Tracking supply chain waste streams isn’t just a matter of looking at the trash that comes out of processes. It’s about understanding how ineffective processes cost companies money–and how they can damage the planet. Waste occurs at every stage in the supply chain, from planning through delivery, and includes material-related streams (metals, glass, plastic, and other materials used to manufacture products) as well as product-related waste streams (packaging and finished products).
Circular approaches to business seek to eliminate physical waste by making the most of every resource. The first step to minimizing waste streams is to break the supply chain down to its basic components and then evaluate the biggest causes of loss. By doing this, supply chain managers can improve operational efficiency, support a circular business model, and take greater corporate social responsibility.
Monitoring Supply Chain Waste Streams
There are five broad components of the supply chain that managers can monitor in order to track waste. Breaking down the supply chain into these categories and looking for these common issues can help companies gain a handle on their own waste streams.
Damage during transportation and handling can lead to product loss.
|Description||Common Causes of Waste|
|Plan||This is the stage where the logistics of the supply chain are established and the required materials and man-hours determined.||Lack of appropriate training time leads to mistakes that cause faulty products.|
|Procure||In this stage, necessary raw materials and equipment are sourced and transported for processing.||Oversupply leads to misuse of natural resources.|
|Produce||The actual manufacturing of the product itself and the storage of products after they’re created occurs during this period.||Faulty equipment causes damaged products. Employees waste materials due to errors. Inadequate security leads to product theft. Improper storage causes product loss.|
|Transport||This stage occurs any time a product is moving from one place to the other, whether by rail, truck, boat, plane, or all four.||Damage during transportation and handling leads to product loss.|
|Return||Technically, unless a product is designed to be returned, this stage is all waste. It’s when the consumer or retailer rejects items due to dissatisfaction.||Perishable items must be thrown out entirely. Extra or unnecessary packaging creates plastic, cardboard, and paper waste.|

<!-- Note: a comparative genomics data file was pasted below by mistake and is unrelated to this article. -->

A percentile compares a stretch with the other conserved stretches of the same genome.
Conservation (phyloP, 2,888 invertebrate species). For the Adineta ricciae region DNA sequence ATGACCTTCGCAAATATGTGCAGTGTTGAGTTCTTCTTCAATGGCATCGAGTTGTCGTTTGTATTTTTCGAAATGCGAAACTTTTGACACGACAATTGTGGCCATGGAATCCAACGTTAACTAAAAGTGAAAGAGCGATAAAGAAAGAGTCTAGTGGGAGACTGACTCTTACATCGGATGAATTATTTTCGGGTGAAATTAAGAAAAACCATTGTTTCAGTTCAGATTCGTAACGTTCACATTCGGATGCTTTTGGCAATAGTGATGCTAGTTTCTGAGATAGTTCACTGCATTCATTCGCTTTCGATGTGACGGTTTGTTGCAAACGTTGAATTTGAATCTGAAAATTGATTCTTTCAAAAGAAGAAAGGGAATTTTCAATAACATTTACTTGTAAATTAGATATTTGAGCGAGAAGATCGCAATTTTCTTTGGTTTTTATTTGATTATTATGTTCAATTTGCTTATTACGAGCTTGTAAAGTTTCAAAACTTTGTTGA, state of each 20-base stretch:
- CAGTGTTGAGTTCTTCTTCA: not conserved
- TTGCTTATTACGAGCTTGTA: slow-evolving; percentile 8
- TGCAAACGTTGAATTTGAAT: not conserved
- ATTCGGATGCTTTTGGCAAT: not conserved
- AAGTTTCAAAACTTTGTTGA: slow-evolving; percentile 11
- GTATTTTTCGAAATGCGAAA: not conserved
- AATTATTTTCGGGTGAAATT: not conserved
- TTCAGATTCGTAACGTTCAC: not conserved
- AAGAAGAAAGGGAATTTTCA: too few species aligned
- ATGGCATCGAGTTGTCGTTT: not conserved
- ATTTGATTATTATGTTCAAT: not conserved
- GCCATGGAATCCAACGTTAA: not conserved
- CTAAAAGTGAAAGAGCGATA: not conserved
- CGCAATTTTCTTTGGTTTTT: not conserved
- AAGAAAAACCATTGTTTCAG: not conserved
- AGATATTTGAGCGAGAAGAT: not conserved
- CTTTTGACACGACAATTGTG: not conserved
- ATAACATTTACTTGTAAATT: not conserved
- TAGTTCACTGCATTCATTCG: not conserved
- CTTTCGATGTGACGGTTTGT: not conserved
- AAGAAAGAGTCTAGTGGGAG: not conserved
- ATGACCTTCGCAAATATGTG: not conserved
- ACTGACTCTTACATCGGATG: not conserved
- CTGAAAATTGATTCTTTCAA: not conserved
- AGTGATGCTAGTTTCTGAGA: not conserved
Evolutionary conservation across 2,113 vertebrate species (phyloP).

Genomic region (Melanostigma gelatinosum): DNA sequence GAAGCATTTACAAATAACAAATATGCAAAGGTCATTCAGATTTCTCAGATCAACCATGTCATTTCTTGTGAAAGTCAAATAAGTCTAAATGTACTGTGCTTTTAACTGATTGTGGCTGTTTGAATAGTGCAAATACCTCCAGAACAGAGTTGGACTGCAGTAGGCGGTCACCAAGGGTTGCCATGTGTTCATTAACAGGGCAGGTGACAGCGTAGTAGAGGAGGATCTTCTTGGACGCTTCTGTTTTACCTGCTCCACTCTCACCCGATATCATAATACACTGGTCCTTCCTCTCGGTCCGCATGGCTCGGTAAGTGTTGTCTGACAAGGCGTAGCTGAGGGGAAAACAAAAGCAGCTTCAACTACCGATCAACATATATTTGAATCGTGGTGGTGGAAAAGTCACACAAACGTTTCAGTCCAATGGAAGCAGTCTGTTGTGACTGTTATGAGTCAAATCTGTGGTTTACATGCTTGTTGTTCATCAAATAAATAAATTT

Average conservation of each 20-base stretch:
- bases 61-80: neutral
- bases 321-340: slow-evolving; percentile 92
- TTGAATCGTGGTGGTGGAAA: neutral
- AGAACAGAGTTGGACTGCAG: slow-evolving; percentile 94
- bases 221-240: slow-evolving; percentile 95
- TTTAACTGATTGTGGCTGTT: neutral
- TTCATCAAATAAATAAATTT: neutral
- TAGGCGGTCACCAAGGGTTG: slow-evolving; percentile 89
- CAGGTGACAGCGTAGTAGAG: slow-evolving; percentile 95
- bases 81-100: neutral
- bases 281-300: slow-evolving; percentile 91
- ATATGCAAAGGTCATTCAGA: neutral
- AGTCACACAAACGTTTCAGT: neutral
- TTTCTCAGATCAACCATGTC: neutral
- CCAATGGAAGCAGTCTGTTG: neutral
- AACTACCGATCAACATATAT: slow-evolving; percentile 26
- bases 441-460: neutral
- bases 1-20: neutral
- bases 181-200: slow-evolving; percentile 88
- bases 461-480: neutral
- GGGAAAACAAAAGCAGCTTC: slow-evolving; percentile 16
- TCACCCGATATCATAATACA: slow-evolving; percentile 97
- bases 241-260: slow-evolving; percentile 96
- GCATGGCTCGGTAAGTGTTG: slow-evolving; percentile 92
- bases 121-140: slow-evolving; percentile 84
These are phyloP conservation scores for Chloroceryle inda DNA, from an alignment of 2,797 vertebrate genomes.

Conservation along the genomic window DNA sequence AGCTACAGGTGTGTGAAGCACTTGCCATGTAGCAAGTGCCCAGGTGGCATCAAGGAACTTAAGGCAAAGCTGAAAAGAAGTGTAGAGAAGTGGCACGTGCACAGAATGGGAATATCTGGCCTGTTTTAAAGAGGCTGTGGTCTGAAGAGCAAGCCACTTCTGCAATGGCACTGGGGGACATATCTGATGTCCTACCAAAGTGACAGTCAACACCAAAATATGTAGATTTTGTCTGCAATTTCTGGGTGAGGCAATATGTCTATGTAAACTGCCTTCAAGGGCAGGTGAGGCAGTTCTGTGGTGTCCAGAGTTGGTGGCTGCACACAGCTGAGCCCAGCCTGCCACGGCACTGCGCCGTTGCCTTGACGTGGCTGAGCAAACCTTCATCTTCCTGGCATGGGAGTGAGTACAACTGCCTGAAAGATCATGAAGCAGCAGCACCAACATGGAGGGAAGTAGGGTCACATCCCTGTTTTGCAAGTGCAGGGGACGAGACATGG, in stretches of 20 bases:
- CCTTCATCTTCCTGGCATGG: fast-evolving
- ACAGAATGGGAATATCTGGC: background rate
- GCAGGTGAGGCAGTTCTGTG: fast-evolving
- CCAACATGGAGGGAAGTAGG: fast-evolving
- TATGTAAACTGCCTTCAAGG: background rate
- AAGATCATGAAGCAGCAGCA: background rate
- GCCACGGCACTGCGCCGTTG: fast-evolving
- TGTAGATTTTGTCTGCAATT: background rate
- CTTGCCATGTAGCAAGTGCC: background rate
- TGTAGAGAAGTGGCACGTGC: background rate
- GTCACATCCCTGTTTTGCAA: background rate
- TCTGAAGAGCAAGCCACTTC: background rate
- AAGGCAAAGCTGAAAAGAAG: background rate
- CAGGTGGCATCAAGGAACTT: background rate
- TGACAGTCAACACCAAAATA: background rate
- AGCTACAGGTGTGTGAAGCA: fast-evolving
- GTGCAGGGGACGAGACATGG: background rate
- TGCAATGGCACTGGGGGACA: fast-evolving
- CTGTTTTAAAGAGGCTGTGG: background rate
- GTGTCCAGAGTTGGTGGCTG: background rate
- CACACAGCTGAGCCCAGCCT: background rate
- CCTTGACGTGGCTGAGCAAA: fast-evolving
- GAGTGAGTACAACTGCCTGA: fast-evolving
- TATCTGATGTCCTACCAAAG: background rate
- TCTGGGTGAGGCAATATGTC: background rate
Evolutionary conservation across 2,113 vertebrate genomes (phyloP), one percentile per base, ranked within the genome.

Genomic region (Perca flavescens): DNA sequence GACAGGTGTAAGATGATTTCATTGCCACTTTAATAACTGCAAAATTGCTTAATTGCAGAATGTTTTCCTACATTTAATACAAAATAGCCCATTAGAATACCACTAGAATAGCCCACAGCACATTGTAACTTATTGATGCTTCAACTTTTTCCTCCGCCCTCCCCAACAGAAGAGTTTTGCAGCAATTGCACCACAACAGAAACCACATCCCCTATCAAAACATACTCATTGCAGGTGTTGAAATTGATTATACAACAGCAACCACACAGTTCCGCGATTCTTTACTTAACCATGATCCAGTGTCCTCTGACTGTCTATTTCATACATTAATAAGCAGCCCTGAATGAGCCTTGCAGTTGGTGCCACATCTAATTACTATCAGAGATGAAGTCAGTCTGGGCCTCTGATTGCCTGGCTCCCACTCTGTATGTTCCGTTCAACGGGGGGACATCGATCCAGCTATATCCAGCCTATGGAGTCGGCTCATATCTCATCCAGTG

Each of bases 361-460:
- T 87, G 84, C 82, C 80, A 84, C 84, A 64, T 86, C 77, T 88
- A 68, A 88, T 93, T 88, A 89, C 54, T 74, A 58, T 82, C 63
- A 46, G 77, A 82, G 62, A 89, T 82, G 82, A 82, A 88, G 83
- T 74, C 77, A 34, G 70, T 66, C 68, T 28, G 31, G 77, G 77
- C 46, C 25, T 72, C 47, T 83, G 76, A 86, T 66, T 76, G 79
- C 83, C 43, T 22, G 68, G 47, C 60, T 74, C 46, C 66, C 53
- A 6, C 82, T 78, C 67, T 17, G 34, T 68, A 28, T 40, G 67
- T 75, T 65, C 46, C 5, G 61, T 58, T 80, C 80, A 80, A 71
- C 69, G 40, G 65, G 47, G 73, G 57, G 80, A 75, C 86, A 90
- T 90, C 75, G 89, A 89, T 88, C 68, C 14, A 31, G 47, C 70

Reducing waste is an ongoing process, so the job will never be truly done. However, some equipment upgrades, like switching to plastic pallets, can improve the efficiency of every part of the supply chain.
How Plastic Pallet Pooling Reduces Supply Chain Waste
Plastic pallet pooling serves as an excellent example of a way that companies can reduce their pallet waste. Plastic is a far more durable and lightweight material than the wood traditionally used to make pallets, and plastic shipping pallets last much longer than their wood counterparts. This means that plastic pallets don’t wind up at the dump after a few years of use, contributing to our country’s ever-growing landfills. High-quality plastic pallets are typically ground down and recycled into a new pallet when they reach the end of their useful lives, which means that they remain part of a circular business model. In addition to reducing the waste caused by wood pallets, plastic pallet pooling further reduces common causes of waste in many stages of a company’s supply chain:
- Procure: Plastic pallet usage reduces the waste of natural resources like wood as the materials in these pallets can typically be recycled and used over and over again. Pooling also makes it easy to increase or decrease pallet supply as needs change.
- Produce and Transport: Plastic pallets have a consistent light weight–up to 30 percent less than pooled wood block pallets–that reduces wear and tear on equipment in manufacturing or warehouse facilities as well as reducing fuel usage and carbon emissions. The stable, uniform dimensions of plastic pallets reduce automation jams that can damage products and cause inefficiencies in production processes. In addition, unlike wood, plastic doesn’t shed debris, splinters, or screws that can contaminate products and damage product packaging during storage or transportation.
- Returns: Retailers often reject loads due to subpar or unhygienic pallets. Using durable and easily cleaned plastic pallets eliminates this risk. In addition, as plastic creates less debris, it reduces the chance of recalls due to contamination or product damage.
A single wide-reaching change to one aspect of your process can have a huge impact.
As you follow your supply chain’s waste streams and seek out ways to use resources and conduct business more efficiently, it’s smart to consider the simplest changes first. A single wide-reaching change to one aspect of your process can have a huge impact. Plastic pallet pooling, for instance, allows managers to limit the waste leaving their supply chain as well as indirectly cut down on waste in other areas of the supply chain at the same time. And, since plastic pallet pooling is a truly circular model, it brings your business one step closer to becoming both circular and sustainable.
iGPS plastic pallet pooling minimizes supply chain waste streams and improves operations from beginning to end. For more information about renting GMA-spec iGPS pallets, contact us at 1-800-884-0225, email a specialist at [email protected], or visit our contact page.